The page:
As the sun sets over the Atlantic Ocean, a small stretch of the Jersey Shore is lit with a long line for 200 flares. Bagpipes are playing in the distance as children run over the sand.
This iBeach Illuminations happens in the small beach town of Allenhurst from 5 to 9pm Sunday, August 20. It's the only place you'll find this parade of lights along the Jersey Shore and only one of two places in the United States that honors lifesavers who have protected beaches for generations. It's free as is the street parking.
Don't Be Late
The Illuminations event runs from 5 to 9 p.m. but the key hour to be there is by 7:30 pm just before at 7:46pm. The flares are brightest when they are lit and stay that way for about 30 minutes.
Beyond that some of the flares start to diminish so don't arrive late. For the best views head to the beach. The flares are set up about 20 feet from the shoreline but the tide will be increasing throughout the evening make to keep an eye on the waves.
How Allenhurst got its name and Life-Saving Stories
In 1895, a 120-acre farm owned by Abner Allen farm was bought by the Coast Land Improvement Company in order to build an exclusive resort community to attract upper class summer residents. Allenhurst owes its name to Mr. Allen.
Allen received was also noteworthy for being the keeper of the lifeboat house that was established as part of a network of life-saving stations in 1847. Allen helped save more than 200 people from the off-shore wreck of the New Era. in 1854. The anchor from the boat is on display in front of the Allenhurst Historical Society in Allenhurst. The marker reads, “In solemn reverence of this disaster’s role in establishing the U.S. Lifesaving Service, known today as the U.S. Coast Guard. It is hoped that this memorial shall inspire a permanent and prominent appreciation of our local heritage.”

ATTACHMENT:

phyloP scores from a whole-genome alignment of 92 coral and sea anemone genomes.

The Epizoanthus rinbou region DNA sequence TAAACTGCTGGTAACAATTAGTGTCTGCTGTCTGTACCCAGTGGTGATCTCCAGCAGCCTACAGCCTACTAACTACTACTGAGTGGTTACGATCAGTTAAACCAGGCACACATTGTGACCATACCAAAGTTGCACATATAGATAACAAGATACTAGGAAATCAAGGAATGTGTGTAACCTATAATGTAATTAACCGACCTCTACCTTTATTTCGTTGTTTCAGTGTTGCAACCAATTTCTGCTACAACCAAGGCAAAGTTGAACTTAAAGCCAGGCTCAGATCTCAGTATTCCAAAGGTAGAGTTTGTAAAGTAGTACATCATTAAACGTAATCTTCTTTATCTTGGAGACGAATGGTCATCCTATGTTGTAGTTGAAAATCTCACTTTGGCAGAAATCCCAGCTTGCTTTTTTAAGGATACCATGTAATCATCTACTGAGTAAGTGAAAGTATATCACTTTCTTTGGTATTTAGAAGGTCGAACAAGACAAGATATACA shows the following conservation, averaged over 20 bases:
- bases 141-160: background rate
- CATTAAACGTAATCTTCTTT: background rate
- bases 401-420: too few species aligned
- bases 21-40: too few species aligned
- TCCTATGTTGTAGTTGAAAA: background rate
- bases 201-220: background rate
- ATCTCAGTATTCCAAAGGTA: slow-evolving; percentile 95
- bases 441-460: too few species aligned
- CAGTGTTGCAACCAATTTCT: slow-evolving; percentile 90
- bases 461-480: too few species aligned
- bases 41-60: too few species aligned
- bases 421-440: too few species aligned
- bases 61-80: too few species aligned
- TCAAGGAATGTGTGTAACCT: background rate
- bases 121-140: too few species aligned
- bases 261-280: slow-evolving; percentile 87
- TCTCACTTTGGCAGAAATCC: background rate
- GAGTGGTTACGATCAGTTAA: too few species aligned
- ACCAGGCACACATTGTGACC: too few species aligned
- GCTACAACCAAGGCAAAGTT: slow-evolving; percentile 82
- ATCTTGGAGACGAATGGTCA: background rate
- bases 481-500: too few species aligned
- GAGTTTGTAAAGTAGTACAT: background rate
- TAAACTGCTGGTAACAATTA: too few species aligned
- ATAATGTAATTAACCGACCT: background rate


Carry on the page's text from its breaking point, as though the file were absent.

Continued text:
By 1878, the volunteer life-saving role was assumed by a new federal agency, the Life-Saving Service, which refurbished, replaced or built 40-plus stations from Sandy Hook to Cape May. From 1871 through 1914, the Service aided 28,121 vessels, and rescued or aided 178,741 persons. It's unofficial motto: “Remember, you have to go out, but nothing says you have to come back.”
For a great story on life-saving station buildings still in existence at the Jersey Shore click here.
Developed cohesively by one company starting in 1895, Allenhurst features popular architectural styles of that period—Colonial Revival, Queen Anne, Prairie, and Craftsman. With fewer than 500 people, Allenhurst has been able to resist development and, thus, garner a designation on the National Register of Historic Places for its Victorian, late 19th and 20th Century Revival architecture.
Sail with No. 1 Jersey Shore Travel Guide
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Tips for Getting to Allenhurst Beach
Road Access & Parking: Allenhurst is located south of Deal and just north of tiny Loch Arbor and Asbury Park. Be warned that the speed limit is strictly enforced and you will be given a ticket! There is no charge for parking on the street, but a few spaces that are limited to two hours.
Amenities: Before 5 pm, beach badges are required. With your beach badge, you can access the showers and restrooms for the daily beach badge holders at the Allenhurst Beach Club. After 5pm for the Illuminations, no badges are required.
Beaches: Beach badges are only required through September 6. Daily beach badges are $10 for people 13 and over.